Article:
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How was the Earth Formed? - Lesson for Kids

Instructor: Corrie Boone

Corrie holds master's in elementary education, taught elementary ESL in the public schools for 5 years, and recently was teaching EFL abroad.

Where did Earth come from, and how was it formed? How did the universe come to be? Come along to see how it all started with a big bang and read about how things have changed over time!

The Story of Earth

Have you ever thought about what Earth is or how it came to be? Earth is just a huge ball that floats around in space. But how did it get there? When did it get there? In this lesson, you'll learn how Earth came to be the planet it is today. We'll also look at how Earth's moon came to be.

The Big Bang

Scientists today believe that about 15 billion years ago the whole universe was inside a tiny bubble, way smaller than the tip of a pen. Then, about 13.8 billion years ago, the tiny ball bubble began heating up and generating energy, until finally it exploded. Today, we call this explosion the Big Bang.

An explosion like the Big Bang
big bang explosion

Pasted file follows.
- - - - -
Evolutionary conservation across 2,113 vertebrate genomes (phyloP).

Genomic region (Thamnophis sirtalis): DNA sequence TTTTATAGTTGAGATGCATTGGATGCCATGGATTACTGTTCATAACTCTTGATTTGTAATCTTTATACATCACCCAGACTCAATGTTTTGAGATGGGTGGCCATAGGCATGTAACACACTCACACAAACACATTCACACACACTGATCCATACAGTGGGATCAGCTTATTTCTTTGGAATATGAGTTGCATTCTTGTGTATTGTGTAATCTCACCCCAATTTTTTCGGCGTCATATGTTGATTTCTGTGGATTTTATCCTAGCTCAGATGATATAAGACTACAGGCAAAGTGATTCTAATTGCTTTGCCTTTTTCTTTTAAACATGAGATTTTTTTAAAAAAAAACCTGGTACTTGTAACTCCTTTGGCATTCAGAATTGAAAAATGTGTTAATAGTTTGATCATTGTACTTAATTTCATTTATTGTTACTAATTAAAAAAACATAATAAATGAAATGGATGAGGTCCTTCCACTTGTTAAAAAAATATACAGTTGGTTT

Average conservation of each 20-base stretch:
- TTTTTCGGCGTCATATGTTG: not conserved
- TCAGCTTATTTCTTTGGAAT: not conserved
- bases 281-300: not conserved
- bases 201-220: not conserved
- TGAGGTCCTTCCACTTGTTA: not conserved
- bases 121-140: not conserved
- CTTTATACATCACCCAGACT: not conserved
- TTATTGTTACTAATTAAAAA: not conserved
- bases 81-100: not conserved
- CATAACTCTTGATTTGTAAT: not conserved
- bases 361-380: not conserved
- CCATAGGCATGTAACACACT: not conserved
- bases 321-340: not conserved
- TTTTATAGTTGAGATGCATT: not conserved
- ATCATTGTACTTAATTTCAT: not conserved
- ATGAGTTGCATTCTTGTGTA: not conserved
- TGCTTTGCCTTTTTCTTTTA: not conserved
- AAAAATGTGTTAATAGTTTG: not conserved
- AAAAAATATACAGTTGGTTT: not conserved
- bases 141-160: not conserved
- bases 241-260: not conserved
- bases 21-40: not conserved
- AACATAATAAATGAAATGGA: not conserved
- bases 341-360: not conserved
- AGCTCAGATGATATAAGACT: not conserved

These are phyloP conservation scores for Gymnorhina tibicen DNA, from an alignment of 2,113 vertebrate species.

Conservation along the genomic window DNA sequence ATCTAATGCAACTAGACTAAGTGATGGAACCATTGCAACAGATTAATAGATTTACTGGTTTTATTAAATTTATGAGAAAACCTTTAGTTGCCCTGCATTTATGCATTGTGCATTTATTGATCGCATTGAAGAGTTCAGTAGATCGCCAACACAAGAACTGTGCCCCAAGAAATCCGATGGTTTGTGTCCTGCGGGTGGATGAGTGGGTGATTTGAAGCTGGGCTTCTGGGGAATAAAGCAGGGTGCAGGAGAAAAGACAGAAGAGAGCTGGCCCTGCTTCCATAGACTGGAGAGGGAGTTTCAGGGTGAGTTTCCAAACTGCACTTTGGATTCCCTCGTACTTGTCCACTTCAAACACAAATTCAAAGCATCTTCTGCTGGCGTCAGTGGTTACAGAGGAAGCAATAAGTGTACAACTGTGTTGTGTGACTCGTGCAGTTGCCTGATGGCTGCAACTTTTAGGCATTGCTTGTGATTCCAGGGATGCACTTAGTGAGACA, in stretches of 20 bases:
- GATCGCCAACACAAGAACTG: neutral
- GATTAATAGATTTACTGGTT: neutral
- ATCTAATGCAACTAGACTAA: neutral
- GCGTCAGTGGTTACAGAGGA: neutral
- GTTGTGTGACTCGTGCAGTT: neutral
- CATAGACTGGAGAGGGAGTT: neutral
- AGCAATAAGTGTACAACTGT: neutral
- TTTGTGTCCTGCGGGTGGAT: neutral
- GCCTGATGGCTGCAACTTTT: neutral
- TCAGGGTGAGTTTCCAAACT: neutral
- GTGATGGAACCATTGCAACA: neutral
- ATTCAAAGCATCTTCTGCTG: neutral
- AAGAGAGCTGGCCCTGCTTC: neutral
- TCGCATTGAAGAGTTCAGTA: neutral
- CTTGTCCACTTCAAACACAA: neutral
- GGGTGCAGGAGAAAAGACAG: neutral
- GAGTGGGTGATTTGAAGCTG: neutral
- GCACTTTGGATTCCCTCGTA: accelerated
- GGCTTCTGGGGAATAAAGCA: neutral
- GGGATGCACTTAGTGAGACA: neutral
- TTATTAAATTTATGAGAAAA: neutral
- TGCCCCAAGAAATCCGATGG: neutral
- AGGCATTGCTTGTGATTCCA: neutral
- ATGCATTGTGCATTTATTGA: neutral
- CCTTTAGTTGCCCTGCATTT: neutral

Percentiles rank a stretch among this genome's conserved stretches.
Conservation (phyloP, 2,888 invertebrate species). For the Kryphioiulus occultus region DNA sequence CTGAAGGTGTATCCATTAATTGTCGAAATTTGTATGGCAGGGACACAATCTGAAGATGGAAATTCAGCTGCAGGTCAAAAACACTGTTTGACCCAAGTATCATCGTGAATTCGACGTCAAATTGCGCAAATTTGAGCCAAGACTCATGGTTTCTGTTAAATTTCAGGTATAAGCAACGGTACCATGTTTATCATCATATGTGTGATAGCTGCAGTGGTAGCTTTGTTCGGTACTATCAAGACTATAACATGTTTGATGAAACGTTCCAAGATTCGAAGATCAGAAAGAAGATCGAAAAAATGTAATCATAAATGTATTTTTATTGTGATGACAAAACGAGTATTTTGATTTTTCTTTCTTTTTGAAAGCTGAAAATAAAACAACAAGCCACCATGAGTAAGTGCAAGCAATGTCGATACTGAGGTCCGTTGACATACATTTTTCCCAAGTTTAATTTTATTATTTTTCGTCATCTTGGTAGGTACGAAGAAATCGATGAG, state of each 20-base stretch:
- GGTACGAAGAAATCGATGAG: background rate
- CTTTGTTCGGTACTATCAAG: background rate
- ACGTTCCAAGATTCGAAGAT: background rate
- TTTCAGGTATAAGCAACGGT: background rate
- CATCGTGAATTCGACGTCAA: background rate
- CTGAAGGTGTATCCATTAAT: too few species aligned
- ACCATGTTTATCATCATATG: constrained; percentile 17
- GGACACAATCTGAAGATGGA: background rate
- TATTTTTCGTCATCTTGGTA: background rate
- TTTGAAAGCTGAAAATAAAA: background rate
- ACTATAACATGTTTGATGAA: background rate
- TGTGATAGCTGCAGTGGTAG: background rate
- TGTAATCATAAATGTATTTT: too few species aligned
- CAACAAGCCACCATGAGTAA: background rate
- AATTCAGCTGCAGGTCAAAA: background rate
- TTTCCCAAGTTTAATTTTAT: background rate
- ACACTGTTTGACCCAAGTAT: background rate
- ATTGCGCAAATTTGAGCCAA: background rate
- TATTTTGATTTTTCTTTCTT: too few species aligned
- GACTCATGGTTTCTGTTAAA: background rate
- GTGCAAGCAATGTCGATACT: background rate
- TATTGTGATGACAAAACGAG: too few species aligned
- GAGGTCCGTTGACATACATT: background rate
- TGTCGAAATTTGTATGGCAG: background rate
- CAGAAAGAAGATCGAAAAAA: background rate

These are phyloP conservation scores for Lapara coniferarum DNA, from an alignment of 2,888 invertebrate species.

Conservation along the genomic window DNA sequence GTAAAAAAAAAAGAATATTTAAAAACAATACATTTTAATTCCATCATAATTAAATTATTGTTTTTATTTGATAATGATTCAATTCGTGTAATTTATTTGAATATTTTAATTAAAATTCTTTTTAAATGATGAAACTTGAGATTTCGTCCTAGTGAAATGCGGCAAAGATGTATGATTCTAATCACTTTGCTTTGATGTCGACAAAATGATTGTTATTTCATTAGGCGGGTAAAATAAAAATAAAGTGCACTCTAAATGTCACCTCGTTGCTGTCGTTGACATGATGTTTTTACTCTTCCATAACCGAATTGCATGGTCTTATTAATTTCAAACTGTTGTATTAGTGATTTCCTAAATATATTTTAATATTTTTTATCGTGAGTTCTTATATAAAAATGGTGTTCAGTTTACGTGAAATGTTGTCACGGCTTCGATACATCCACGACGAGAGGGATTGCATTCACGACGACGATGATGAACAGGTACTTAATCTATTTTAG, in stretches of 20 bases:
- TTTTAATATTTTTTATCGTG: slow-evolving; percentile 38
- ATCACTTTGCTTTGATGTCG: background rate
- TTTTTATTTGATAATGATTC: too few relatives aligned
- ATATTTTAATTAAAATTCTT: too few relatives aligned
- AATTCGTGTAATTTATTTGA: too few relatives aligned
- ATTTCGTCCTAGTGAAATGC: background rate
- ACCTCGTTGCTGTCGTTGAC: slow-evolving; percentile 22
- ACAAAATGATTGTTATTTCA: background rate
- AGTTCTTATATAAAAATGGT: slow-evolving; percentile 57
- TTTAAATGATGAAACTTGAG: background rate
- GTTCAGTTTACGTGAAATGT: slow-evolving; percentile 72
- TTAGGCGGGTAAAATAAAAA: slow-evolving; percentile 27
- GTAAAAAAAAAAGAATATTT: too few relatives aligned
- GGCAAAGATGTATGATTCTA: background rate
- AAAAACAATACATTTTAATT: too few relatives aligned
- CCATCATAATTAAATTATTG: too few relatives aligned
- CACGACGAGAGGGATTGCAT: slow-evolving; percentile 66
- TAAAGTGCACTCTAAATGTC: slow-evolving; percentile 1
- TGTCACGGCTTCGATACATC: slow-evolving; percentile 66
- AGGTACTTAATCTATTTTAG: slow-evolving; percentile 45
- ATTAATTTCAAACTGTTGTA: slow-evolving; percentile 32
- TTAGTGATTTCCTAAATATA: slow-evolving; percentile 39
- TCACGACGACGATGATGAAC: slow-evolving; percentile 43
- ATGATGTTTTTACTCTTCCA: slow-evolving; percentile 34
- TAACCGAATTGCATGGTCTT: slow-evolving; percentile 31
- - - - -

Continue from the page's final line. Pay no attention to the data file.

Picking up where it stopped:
Can't quite picture in your mind how this is possible? Well, imagine having a snowball fight. To begin with, your snowball is pretty small. But then you throw it at something and it explodes. Then the snow is all over, covering an area much larger than the original snowball was. Well, this is the same thing that happened with the universe.

How'd Earth Come from That?

The universe exploded into many tiny particles, making room for all the planets, the stars, and the Sun to form. However, at the time, the universe was way too hot for these formations to begin. The universe continued expanding, and it cooled down over time. Then, about 4.6 billion years ago, everything began to spin, forming very strong winds, and gravity pulled particles together from the explosion, forming the Sun.

With the Sun now created, the materials remaining clumped together, forming larger particles. The strong winds were still happening and swept away lighter materials, like gases, leaving the heavy, rock-like materials behind to form Earth. The other materials that were swept away formed other planets, asteroids, comets, and moons.

Over time, gravity pulled more particles to Earth. Some of the particles were heavier than others, and gravity pulled them to the center, creating Earth's core. Other particles layered on top of each other to form the rest of the earth's layers.

This process by which gravity pulled particles together is called accretion. All the planets, asteroids, comets, and moons were formed in this same way.

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